Smoke Signals — eWaste & FireMaster Events Postponed Until Oct 28

Air quality advisories continue through the weekend. As much as we would like to push on, we are postponing the FireMaster Fire Extinguisher and e-Waste Recycling Collection events. Both events will now take place on Sat Oct 28—2 weeks from now.

In the meantime here is some very good information on what you can do: masks that work—and don’t—and how best to remain indoors, given the circumstances. While we don’t need to clear the brush around the perimeter of our houses (as is advised throughout the North Counties) it is a good idea to clear away any clutter or piles of potentially flammable materials. We all live so close to one another that a fire on one boat can quickly spread to another.

Stay Safe. Be Well. Look out for your neighbors.

looking towards Angel Island and out to the Bay Bridge, earlier this week  

photos by Jen Gennari  |  post by Jenny Stein

A Marin county Health & human services, marin county public health advisory:

Facts About Mask Protection—October 13, 2017

Northern California Fires Affecting Marin Air Quality: The fires in Northern California are impacting air quality across the region. The best way to protect yourself from health effects of wildfire smoke is to limit your exposure.

Will a face mask protect me from wild fire smoke?

  • The following do not protect your lungs from wildfire smoke:

Bandanas or towels (wet or dry) or tissue held over the mouth and nose: this may relieve dryness but won’t protect your lungs from wildfire smoke

One‐strap paper dust mask or a surgical mask that hooks around your ears: these don’t protect against the fine particles in smoke

  • For those who cannot avoid prolonged activities outdoors “Particulate respirator” masks (respirator masks) labeled N95 or N100 may provide some protection: they filter out fine particles but not hazardous gases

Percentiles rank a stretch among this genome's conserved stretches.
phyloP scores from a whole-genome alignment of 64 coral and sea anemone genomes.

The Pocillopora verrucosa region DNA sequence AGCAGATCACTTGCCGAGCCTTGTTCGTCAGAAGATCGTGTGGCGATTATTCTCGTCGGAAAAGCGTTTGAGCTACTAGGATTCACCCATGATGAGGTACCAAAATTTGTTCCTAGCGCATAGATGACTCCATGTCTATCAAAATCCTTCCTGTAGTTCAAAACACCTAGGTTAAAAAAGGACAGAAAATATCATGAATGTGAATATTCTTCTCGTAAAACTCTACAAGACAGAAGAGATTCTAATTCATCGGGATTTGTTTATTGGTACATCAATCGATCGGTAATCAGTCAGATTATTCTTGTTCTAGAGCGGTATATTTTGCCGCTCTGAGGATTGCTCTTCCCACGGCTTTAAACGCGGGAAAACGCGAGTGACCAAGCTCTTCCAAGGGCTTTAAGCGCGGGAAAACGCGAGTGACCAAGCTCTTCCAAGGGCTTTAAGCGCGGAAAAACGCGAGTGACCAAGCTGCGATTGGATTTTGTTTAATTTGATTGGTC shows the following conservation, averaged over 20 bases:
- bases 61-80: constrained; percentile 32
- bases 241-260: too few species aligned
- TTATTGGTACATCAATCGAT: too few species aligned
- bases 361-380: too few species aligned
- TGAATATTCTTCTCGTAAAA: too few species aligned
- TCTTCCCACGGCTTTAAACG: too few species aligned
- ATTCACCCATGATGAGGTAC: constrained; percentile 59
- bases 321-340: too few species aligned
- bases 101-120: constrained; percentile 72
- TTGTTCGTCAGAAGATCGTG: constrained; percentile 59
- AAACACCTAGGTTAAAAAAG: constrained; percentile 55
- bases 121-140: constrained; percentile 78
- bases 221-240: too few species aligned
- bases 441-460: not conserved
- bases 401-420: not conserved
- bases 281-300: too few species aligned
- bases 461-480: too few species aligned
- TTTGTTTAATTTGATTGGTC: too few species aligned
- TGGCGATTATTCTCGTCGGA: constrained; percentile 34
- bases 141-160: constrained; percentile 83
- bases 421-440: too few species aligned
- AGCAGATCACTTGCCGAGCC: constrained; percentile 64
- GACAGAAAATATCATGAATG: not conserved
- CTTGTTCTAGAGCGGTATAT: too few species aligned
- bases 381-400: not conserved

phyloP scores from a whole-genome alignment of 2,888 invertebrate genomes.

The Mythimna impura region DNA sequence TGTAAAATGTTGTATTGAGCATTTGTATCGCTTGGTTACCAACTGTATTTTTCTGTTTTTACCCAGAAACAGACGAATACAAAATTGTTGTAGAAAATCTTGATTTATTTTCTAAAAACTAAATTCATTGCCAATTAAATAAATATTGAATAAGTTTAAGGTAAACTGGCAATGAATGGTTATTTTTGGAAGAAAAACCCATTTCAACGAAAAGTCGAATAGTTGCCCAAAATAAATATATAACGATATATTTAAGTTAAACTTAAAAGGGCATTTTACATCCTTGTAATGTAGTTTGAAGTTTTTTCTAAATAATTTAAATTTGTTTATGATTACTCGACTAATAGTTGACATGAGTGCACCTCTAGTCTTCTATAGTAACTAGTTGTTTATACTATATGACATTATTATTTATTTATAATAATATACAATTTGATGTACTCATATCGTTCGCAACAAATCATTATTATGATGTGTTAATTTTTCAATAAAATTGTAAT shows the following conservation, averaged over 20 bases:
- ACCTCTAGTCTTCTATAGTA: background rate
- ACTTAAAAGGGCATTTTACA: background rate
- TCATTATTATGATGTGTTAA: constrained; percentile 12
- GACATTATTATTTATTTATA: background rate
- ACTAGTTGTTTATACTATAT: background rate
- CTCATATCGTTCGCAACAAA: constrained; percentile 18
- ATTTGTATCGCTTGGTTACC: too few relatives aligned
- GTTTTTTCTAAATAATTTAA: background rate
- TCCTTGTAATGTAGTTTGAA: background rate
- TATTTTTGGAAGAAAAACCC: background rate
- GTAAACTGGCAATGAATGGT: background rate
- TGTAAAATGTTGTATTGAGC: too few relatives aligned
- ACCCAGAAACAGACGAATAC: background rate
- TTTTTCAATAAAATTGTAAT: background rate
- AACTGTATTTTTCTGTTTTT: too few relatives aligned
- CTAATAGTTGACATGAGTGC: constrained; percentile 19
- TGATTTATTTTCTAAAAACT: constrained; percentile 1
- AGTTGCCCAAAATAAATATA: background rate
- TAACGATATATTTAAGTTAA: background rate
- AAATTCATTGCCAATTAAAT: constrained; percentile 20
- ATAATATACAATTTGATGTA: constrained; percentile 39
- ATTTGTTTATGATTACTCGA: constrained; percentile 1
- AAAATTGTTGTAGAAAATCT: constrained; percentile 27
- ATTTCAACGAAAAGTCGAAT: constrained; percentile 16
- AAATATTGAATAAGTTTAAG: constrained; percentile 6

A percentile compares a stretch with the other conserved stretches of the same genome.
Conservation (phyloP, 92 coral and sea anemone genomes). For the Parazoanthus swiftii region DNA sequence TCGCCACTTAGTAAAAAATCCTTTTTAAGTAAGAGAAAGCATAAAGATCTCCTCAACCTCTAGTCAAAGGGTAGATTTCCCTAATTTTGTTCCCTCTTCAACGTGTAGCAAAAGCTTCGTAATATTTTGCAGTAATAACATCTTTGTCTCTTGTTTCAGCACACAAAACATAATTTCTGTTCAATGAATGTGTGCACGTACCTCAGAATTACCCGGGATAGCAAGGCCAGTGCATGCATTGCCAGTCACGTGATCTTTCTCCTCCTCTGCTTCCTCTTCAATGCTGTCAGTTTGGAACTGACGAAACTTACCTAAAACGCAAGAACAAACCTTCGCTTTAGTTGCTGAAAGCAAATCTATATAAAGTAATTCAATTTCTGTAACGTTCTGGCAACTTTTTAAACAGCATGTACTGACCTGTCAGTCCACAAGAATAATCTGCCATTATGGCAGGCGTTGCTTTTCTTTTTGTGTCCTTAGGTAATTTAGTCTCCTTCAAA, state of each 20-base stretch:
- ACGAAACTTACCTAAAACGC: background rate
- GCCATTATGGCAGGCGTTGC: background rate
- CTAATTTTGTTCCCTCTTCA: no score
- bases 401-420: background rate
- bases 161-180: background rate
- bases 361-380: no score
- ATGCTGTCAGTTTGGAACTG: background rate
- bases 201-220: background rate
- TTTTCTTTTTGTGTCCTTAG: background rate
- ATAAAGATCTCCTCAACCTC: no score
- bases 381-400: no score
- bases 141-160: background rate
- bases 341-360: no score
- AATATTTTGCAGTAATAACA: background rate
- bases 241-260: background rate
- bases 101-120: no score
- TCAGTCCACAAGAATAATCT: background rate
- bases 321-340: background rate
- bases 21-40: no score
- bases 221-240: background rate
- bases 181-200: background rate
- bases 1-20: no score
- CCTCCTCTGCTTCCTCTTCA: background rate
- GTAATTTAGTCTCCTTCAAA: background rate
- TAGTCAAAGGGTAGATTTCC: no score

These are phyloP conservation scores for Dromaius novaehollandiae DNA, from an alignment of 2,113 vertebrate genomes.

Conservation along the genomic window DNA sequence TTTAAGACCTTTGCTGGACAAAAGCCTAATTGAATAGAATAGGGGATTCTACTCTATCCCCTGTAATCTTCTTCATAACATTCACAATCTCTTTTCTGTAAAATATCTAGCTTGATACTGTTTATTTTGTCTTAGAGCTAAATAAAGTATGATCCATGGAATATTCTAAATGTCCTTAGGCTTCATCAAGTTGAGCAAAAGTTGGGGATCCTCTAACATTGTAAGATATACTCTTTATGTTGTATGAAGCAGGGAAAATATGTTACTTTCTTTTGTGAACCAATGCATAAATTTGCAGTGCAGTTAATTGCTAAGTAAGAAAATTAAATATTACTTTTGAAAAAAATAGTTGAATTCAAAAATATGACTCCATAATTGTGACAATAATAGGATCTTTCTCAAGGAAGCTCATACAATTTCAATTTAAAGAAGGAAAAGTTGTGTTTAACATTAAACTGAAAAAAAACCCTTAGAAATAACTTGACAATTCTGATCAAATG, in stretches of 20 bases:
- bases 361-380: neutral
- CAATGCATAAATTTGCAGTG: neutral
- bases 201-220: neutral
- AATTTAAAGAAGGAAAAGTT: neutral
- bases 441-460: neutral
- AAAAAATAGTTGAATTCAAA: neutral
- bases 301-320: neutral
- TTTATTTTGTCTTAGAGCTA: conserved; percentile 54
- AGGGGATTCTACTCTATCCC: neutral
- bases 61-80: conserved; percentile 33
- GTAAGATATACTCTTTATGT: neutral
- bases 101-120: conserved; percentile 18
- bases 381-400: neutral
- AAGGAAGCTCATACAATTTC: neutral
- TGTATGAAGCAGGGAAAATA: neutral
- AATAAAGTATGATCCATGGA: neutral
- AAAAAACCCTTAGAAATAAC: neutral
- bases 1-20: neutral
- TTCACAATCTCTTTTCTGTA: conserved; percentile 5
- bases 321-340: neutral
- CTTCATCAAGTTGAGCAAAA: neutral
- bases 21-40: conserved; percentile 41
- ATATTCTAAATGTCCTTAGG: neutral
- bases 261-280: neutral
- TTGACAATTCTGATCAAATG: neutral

• The respirator masks do not seal well on people with facial hair or beards -Individuals with respiratory conditions should consult their doctor before using a mask— masks may limit air flow and make it more difficult to breathe.
  • Respirator masks should not be used on young children: they don’t seal well enough to provide protection

What can I do to protect myself?

Limiting exposure to wildfire smoke by remaining indoors is the primary goal. Depending on your situation, a combination of the strategies below may work best and give you the most protection from wildfire smoke:

  • Keep indoor air as clean as possible. Keep windows and doors closed.
  • Use a high-efficiency particulate air (HEPA) filter to reduce indoor air pollution.
  • Avoid smoking tobacco, using wood-burning stoves or fireplaces, burning candles, incenses or vacuuming.
  • Minimize the amount of time spent outdoors as much as possible. Avoid vigorous outdoor activities.
  • Drink plenty of water
  • Listen to your body and contact your healthcare provider or call 911 if you experience difficulty breathing, chest pain, severe fatigue, dizziness, or worsening of asthma or chronic respiratory illness
  • For those who wish to use an N-95 mask, these may be available at hardware stores or from online retailers

As always, if you or someone you know is experiencing an emergency, call 9-1-1.

Follow @MarinHHS or for updates
For up to date information about fires in California go to:
For up to date information about air quality in the Bay Area go to: